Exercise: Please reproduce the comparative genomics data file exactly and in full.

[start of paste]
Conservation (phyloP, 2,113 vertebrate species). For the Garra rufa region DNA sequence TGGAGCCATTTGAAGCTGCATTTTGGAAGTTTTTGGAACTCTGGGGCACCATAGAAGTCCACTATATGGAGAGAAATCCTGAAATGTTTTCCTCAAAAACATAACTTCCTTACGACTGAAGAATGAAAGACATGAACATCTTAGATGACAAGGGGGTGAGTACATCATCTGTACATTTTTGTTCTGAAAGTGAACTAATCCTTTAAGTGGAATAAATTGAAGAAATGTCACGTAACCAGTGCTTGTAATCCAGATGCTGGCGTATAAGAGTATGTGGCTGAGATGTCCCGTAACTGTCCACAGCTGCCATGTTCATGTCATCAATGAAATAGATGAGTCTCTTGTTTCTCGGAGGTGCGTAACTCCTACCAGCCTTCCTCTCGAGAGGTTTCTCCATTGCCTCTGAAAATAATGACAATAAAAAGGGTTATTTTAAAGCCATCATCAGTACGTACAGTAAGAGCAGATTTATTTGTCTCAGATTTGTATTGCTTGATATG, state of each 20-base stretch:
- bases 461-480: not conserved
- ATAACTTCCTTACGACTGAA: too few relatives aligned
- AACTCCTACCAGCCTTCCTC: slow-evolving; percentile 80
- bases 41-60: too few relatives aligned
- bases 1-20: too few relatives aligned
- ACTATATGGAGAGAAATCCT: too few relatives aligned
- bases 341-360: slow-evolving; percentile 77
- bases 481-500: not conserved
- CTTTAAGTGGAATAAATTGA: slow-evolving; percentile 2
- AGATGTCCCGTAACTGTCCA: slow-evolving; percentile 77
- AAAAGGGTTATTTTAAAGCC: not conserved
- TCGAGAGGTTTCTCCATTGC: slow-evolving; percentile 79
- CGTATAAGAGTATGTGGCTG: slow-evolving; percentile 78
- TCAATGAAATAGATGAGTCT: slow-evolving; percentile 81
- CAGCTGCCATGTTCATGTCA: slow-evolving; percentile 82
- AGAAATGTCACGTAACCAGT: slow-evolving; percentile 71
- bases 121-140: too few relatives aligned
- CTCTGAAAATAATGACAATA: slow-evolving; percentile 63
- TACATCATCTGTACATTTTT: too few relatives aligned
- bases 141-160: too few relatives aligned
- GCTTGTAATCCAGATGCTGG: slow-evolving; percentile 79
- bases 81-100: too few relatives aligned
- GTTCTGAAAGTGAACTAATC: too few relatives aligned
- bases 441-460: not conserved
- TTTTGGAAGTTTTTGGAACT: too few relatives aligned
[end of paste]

Conservation (phyloP, 2,113 vertebrate species). For the Garra rufa region DNA sequence TGGAGCCATTTGAAGCTGCATTTTGGAAGTTTTTGGAACTCTGGGGCACCATAGAAGTCCACTATATGGAGAGAAATCCTGAAATGTTTTCCTCAAAAACATAACTTCCTTACGACTGAAGAATGAAAGACATGAACATCTTAGATGACAAGGGGGTGAGTACATCATCTGTACATTTTTGTTCTGAAAGTGAACTAATCCTTTAAGTGGAATAAATTGAAGAAATGTCACGTAACCAGTGCTTGTAATCCAGATGCTGGCGTATAAGAGTATGTGGCTGAGATGTCCCGTAACTGTCCACAGCTGCCATGTTCATGTCATCAATGAAATAGATGAGTCTCTTGTTTCTCGGAGGTGCGTAACTCCTACCAGCCTTCCTCTCGAGAGGTTTCTCCATTGCCTCTGAAAATAATGACAATAAAAAGGGTTATTTTAAAGCCATCATCAGTACGTACAGTAAGAGCAGATTTATTTGTCTCAGATTTGTATTGCTTGATATG, state of each 20-base stretch:
- bases 461-480: not conserved
- ATAACTTCCTTACGACTGAA: too few relatives aligned
- AACTCCTACCAGCCTTCCTC: slow-evolving; percentile 80
- bases 41-60: too few relatives aligned
- bases 1-20: too few relatives aligned
- ACTATATGGAGAGAAATCCT: too few relatives aligned
- bases 341-360: slow-evolving; percentile 77
- bases 481-500: not conserved
- CTTTAAGTGGAATAAATTGA: slow-evolving; percentile 2
- AGATGTCCCGTAACTGTCCA: slow-evolving; percentile 77
- AAAAGGGTTATTTTAAAGCC: not conserved
- TCGAGAGGTTTCTCCATTGC: slow-evolving; percentile 79
- CGTATAAGAGTATGTGGCTG: slow-evolving; percentile 78
- TCAATGAAATAGATGAGTCT: slow-evolving; percentile 81
- CAGCTGCCATGTTCATGTCA: slow-evolving; percentile 82
- AGAAATGTCACGTAACCAGT: slow-evolving; percentile 71
- bases 121-140: too few relatives aligned
- CTCTGAAAATAATGACAATA: slow-evolving; percentile 63
- TACATCATCTGTACATTTTT: too few relatives aligned
- bases 141-160: too few relatives aligned
- GCTTGTAATCCAGATGCTGG: slow-evolving; percentile 79
- bases 81-100: too few relatives aligned
- GTTCTGAAAGTGAACTAATC: too few relatives aligned
- bases 441-460: not conserved
- TTTTGGAAGTTTTTGGAACT: too few relatives aligned